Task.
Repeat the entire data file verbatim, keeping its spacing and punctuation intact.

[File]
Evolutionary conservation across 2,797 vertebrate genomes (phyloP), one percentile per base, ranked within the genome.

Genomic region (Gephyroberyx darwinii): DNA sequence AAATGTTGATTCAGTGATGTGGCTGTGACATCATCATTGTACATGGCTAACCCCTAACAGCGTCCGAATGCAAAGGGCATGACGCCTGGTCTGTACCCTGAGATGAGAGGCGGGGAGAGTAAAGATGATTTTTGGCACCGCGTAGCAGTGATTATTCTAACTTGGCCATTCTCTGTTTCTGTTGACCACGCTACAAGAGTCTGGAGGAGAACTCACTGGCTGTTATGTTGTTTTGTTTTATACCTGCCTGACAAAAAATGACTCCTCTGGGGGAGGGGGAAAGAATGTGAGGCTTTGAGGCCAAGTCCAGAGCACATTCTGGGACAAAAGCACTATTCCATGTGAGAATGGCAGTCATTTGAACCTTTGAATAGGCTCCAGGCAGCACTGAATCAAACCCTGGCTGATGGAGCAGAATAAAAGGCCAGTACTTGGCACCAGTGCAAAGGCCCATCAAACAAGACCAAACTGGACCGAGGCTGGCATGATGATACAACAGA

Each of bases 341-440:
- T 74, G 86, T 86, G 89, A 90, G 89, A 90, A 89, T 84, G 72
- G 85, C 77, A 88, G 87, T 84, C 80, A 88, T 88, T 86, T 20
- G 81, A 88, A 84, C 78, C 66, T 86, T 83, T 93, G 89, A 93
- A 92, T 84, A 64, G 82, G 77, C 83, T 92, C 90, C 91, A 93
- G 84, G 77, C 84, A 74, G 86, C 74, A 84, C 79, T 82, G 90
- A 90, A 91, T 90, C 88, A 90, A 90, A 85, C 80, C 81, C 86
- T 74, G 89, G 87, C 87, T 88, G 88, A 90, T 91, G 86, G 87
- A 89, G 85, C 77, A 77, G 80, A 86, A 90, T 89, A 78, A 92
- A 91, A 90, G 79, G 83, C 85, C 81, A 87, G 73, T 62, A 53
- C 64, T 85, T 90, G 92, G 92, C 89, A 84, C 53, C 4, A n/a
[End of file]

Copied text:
Evolutionary conservation across 2,797 vertebrate genomes (phyloP), one percentile per base, ranked within the genome.

Genomic region (Gephyroberyx darwinii): DNA sequence AAATGTTGATTCAGTGATGTGGCTGTGACATCATCATTGTACATGGCTAACCCCTAACAGCGTCCGAATGCAAAGGGCATGACGCCTGGTCTGTACCCTGAGATGAGAGGCGGGGAGAGTAAAGATGATTTTTGGCACCGCGTAGCAGTGATTATTCTAACTTGGCCATTCTCTGTTTCTGTTGACCACGCTACAAGAGTCTGGAGGAGAACTCACTGGCTGTTATGTTGTTTTGTTTTATACCTGCCTGACAAAAAATGACTCCTCTGGGGGAGGGGGAAAGAATGTGAGGCTTTGAGGCCAAGTCCAGAGCACATTCTGGGACAAAAGCACTATTCCATGTGAGAATGGCAGTCATTTGAACCTTTGAATAGGCTCCAGGCAGCACTGAATCAAACCCTGGCTGATGGAGCAGAATAAAAGGCCAGTACTTGGCACCAGTGCAAAGGCCCATCAAACAAGACCAAACTGGACCGAGGCTGGCATGATGATACAACAGA

Each of bases 341-440:
- T 74, G 86, T 86, G 89, A 90, G 89, A 90, A 89, T 84, G 72
- G 85, C 77, A 88, G 87, T 84, C 80, A 88, T 88, T 86, T 20
- G 81, A 88, A 84, C 78, C 66, T 86, T 83, T 93, G 89, A 93
- A 92, T 84, A 64, G 82, G 77, C 83, T 92, C 90, C 91, A 93
- G 84, G 77, C 84, A 74, G 86, C 74, A 84, C 79, T 82, G 90
- A 90, A 91, T 90, C 88, A 90, A 90, A 85, C 80, C 81, C 86
- T 74, G 89, G 87, C 87, T 88, G 88, A 90, T 91, G 86, G 87
- A 89, G 85, C 77, A 77, G 80, A 86, A 90, T 89, A 78, A 92
- A 91, A 90, G 79, G 83, C 85, C 81, A 87, G 73, T 62, A 53
- C 64, T 85, T 90, G 92, G 92, C 89, A 84, C 53, C 4, A n/a